The brain is vulnerable to the effect of damage and diseases. There is little in terms of healing and regeneration once the damage is done.


Evidence of benefits in Western Society

  • Acne

  • Allergies

  • Anxiety and Depression

  • Brachial plexus disorder 

  • Brachialgia paresthetica nocturna

  • Bronchial Asthma

  • Cardiovascular diseases and prevention

  • Carpal tunnel syndrome (CTS)

  • Cholesterol/LDL

  • Chronic tension/migraine and headache

  • Deep gluteal syndrome

  • Eczema

  • Endometriosis

  • Epilepsy

  • Eye improvement

  • Fatty liver

  • Fibromyalgia


  • Frozen shoulder

  • Herniated disc

  • Hives

  • Hormonal imbalance

  • Herpes Zoster

  • Hypertension/high blood pressure

  • Iron overload

  • Lymphatic and Homeostasis

  • Menopause symptoms

  • Migraines, Headaches and tension

  • ​​MS

  • Muscle numbness

  • Muscle spasm

  • Muscle stiffness 

  • Nerve pain

  • Neurodermatitis

  • Pathophysiological disorder

       associated with injury and


  • ​​PCOS

  • Pinched nerve

  • Psoriasis

  • Reduces symptoms of cancer patients

  • Rheumatoid Arthritis

  • Schizophrenia

  • Sciatica


  • Sinusitis


  • Smokers

  • Stimulates Acupuncture points (more than acupuncture itself)

Benefits Seen in Chinese Research

Every country has its own research and rules on how medical procedures are implemented and evaluated. Yet, if you look at the research done in China, their researchers show vast benefits from cupping in a wide range of areas such as:

  • Anemia

  • Anxiety

  • Arthritis

  • Back pain

  • Depression

  • Diabetes

  • Fertility

  • Fibromyalgia

  • Gout

  • High blood pressure

  • Insomnia

  • Varicose Veins

Athletic Benefits

As well as helping everyday patients, cupping is also beneficial for athletes as well. This is why you'll probably see popular athletes such as Conor McGregor and Khabib Nurmagomedov or Michael Phelps, refer to the benefits of cupping.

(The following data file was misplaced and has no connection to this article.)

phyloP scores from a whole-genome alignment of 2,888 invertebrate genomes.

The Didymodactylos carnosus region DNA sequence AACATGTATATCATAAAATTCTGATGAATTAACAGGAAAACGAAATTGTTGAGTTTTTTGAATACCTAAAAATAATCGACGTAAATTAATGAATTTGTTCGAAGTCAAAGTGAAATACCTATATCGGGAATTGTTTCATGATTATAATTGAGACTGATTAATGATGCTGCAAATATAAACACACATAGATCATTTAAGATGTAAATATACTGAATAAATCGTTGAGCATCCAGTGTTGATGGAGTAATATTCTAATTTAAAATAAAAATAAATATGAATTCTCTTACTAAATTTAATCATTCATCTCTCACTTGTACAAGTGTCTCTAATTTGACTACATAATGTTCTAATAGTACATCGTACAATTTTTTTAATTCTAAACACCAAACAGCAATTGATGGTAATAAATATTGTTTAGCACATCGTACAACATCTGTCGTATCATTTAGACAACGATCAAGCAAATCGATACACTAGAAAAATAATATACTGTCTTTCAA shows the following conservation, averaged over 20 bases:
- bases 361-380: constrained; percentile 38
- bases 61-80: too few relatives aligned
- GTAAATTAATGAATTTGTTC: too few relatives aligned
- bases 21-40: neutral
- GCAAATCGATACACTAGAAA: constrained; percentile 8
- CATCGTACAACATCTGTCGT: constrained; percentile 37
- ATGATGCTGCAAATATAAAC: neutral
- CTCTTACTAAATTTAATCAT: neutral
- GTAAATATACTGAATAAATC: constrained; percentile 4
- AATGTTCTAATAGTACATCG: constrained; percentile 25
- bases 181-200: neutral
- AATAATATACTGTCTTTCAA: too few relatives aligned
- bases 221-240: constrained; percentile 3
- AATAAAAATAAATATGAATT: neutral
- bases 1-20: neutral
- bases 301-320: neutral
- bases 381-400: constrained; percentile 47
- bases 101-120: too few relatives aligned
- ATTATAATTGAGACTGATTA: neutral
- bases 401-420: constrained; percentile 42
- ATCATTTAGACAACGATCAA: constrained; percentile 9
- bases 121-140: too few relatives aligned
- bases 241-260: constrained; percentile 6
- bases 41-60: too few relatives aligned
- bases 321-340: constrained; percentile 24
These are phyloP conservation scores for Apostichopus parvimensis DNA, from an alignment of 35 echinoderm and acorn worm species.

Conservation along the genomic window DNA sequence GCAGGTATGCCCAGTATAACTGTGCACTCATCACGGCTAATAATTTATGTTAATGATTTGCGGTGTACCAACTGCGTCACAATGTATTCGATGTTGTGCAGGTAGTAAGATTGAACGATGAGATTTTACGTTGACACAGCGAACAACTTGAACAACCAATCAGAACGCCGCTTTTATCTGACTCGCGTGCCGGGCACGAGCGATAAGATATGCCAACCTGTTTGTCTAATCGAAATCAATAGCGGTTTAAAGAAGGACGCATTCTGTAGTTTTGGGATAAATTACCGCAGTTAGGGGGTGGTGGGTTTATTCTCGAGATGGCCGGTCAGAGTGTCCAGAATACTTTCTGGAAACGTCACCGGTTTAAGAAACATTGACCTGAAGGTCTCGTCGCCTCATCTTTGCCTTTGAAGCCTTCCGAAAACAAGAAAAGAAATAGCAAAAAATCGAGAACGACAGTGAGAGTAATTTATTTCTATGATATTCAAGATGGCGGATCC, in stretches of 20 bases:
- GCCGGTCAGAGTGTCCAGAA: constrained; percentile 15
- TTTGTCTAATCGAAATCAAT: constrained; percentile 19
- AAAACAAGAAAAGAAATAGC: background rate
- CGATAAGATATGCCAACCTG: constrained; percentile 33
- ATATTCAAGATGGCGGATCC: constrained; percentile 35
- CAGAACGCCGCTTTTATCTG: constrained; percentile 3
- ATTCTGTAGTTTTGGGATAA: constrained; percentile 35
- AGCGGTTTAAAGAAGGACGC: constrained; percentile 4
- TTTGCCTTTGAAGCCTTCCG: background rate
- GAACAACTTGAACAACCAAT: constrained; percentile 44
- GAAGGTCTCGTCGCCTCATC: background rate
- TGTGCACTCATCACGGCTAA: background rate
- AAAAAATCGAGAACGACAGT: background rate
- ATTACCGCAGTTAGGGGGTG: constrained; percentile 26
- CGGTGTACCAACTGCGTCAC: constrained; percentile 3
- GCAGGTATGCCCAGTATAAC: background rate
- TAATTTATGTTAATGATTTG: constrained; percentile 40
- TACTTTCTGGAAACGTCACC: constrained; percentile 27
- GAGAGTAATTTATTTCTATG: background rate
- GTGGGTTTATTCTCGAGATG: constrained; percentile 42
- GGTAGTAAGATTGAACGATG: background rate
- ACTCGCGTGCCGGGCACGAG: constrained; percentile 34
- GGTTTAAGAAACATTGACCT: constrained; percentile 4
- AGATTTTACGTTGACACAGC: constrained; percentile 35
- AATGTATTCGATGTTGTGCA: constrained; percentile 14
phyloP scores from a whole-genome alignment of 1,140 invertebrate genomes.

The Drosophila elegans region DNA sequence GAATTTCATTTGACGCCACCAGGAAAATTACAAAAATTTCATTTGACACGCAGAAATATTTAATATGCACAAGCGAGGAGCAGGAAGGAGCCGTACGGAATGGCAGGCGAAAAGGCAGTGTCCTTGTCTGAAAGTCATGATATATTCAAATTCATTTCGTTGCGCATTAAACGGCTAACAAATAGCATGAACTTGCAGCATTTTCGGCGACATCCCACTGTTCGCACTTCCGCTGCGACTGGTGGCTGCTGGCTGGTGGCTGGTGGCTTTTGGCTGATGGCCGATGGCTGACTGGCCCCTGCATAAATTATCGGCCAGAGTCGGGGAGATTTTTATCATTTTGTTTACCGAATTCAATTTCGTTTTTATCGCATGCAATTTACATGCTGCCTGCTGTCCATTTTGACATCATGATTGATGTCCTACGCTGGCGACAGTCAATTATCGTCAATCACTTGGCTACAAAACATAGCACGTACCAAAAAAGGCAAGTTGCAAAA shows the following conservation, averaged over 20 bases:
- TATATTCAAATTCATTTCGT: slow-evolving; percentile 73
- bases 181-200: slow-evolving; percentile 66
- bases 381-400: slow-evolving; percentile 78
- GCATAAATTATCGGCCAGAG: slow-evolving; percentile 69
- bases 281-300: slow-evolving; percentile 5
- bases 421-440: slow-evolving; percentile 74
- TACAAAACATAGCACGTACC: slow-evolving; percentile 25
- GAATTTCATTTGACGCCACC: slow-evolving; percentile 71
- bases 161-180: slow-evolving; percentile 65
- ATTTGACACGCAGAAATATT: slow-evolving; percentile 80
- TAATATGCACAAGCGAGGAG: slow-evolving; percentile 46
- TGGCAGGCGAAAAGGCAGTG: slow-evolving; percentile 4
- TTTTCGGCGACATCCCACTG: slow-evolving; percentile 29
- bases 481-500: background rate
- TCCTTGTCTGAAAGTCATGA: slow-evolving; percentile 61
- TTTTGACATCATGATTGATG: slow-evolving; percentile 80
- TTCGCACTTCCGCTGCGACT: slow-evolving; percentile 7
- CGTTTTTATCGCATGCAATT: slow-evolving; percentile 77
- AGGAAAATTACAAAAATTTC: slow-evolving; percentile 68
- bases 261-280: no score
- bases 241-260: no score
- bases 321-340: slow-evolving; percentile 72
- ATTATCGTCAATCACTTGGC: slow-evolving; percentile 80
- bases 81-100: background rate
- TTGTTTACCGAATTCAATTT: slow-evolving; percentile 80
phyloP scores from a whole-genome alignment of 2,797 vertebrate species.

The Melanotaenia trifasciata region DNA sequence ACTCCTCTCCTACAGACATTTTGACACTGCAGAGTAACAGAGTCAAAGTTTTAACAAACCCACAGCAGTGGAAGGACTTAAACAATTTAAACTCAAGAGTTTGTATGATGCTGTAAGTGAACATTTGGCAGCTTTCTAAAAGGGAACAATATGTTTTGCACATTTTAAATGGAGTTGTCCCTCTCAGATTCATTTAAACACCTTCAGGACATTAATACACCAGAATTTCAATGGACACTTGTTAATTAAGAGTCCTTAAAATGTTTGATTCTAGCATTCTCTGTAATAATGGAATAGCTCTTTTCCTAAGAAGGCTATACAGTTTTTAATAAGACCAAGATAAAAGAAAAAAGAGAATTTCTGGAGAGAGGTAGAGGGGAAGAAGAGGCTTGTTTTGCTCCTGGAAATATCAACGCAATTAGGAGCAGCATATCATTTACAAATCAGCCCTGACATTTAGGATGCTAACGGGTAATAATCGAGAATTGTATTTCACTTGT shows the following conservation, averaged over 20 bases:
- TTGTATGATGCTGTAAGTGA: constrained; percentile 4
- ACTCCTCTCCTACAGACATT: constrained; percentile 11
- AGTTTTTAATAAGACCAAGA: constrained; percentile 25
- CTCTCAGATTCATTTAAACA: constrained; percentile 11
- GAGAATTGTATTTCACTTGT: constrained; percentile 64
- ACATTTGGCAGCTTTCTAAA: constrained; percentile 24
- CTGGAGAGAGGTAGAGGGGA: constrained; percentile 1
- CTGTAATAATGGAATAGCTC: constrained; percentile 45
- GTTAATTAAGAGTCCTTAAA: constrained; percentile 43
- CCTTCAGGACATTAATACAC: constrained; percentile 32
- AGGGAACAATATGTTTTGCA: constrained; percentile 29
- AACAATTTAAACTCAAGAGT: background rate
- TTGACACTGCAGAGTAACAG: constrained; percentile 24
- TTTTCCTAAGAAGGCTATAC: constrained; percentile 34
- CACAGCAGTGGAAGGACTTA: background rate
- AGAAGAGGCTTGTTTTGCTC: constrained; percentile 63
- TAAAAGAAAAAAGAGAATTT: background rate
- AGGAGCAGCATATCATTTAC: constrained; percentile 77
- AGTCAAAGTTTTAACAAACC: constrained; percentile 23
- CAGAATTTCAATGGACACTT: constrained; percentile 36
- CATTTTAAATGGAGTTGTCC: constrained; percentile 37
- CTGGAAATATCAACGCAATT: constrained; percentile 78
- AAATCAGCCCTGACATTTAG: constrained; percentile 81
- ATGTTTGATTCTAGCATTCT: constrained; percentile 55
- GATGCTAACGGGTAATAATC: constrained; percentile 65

The reason it helps athletes is that cupping can maximize blood flow to a specific area in the muscles or minimise pain. With a combination of other treatment methods, it may even help an athlete heal faster from sports injuries and reduce their downtime.

This is most likely due to how it helps to minimise inflammation and stimulate the chemical breakdown of toxins that delay tissue and muscles from healing in an athlete. If you pair that with the fact that it boosts the immune system, then you have a winning combination in sports medicine.

What do the studies say?

According to a Harvard Health Study wet cupping promotes healing and has been used extensively for sore muscles. But that’s only the beginning.

Cupping has also been used for

  • Back and neck pain

  • Improving immune function

  • Knee arthritis

  • Lowering cholesterol

  • Migraines

  • Skin diseases such as acne and hives.

​Along with these benefits, it promotes lymphatic circulation, helps control the inflammatory process, and helps regulate the immune system.

In a 2012 study, even more benefits from cupping were identified for illnesses such as cervical spondylosis, acne, facial paralysis, lumbar disc herniation, dyspnea, coughing, and shingles.

And some have mentioned its help with colds, pneumonia, and bronchitis.

As you can see, there are many areas where cupping has potential benefits for your health and well-being. From pain relief to specific health issues, patients have received help from wet cupping for thousands of years.

The Advantages Are Numerous

If you want to consider cupping from a Western physiology perspective, this is how cupping therapy benefits the body: it creates more efficient cell-to-cell communication and stimulates relaxation in tissue.


There is a research article by a U.S. physiologist and acupuncturist Helene Langevin that documents the cell-level changes. Using an ultrasound camera, she showed how things like acupuncture, cupping, and massage works to increase more than just relaxation. They work to promote healing as well.


The chemical messengers (known as inflammatory cytokines) are minimised and the chemical messengers (known as cytokines) that produce relaxation and healing are increased.

According to a study paper in the journal PLoS One, cupping practitioners claim that it works by creating hyperemia or hemostasis around a person's skin. This means that it either increases or decreases a person's blood flow under the cups.

In a recent press release, the NIH referred to a 2015 systematic review and meta-analysis of cupping that concluded, “cupping could be effective in treating the pain and disability associated with chronic neck pain and chronic low-back pain in the short term.” In a study of 70 patients suffering from tension and migraine headaches, the application of wet-cupping improved 95% of the cases. It reduced the severity of headaches by an average of 66%, and the patients experienced the equivalent of 12.6 fewer days of headache per month.

There are thousands of studies on cupping that do show it has significant benefits. Whether or not those benefits include a placebo effect is unknown. Regardless, they do show beneficial treatment.